This article originally appeared in Anderson Kill's Policyholder Advisor (January/February 2006).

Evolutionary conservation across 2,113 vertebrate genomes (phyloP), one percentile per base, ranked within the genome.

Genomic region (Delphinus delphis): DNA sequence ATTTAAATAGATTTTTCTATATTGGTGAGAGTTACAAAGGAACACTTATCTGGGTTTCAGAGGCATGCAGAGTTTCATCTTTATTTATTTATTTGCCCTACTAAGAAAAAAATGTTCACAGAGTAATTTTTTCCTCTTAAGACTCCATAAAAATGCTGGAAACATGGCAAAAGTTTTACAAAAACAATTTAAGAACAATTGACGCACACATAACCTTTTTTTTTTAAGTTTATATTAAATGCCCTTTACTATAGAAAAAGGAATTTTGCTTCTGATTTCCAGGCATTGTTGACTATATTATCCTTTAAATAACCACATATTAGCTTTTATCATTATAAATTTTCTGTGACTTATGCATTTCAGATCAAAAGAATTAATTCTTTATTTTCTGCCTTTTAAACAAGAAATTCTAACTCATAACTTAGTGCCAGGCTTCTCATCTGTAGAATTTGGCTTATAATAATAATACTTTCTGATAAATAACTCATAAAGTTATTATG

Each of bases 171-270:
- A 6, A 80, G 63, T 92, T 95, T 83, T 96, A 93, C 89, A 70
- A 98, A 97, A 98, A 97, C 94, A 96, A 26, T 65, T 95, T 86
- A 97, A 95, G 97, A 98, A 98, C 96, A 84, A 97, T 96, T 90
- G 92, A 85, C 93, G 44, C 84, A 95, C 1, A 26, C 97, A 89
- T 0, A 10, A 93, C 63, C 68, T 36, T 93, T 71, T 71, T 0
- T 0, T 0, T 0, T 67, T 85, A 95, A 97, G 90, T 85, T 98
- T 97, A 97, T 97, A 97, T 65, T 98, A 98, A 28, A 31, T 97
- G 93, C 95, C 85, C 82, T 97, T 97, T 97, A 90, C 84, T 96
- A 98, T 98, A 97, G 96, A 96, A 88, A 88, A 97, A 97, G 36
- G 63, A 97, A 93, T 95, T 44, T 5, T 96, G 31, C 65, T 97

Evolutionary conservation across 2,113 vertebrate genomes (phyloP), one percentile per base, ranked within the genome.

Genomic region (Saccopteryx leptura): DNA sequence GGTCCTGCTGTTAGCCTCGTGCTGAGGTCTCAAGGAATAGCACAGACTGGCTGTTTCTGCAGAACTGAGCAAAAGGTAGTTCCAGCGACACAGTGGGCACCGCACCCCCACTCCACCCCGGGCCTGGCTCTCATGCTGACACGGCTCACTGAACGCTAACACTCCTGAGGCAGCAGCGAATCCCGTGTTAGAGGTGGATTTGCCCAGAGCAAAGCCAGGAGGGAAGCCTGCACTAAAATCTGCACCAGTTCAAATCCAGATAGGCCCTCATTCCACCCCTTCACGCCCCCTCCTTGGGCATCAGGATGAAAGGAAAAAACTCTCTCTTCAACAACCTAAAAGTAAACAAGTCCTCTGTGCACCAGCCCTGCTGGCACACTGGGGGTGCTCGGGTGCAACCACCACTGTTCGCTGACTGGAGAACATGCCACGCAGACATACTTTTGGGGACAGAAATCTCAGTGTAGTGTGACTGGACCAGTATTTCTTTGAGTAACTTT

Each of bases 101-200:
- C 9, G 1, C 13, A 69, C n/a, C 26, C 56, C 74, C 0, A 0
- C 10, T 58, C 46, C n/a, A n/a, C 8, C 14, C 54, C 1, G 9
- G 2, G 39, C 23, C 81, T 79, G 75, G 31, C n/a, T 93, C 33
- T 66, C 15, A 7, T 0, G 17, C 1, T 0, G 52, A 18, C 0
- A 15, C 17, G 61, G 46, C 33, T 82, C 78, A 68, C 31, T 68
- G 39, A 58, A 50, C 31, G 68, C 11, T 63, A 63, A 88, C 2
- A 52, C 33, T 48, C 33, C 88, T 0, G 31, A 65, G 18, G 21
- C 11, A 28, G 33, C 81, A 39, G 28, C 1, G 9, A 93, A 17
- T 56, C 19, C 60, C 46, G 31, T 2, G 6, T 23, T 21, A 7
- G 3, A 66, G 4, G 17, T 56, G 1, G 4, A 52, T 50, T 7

Insurance companies have no contractual entitlement to reserve their rights when presented with a coverage claim. Nonetheless, the reservation of rights has become an accepted practice in order to shield the insurer from liability resulting from the need to investigate a claim. Reservations of rights are frequently used improperly, though, as a sword to pressure policyholders into accepting less than full coverage and to delay the resolution of claims. They are also improperly used as a shield to protect the insurer from its bad faith claims handling tactics. To limit the effectiveness of such misconduct, policyholders must be alert to the insurance company's tactics, and prepared to respond quickly and forcefully. What the policyholder can do varies depending upon the circumstances surrounding the reservation of rights. This article addresses some common scenarios in which this problem arises.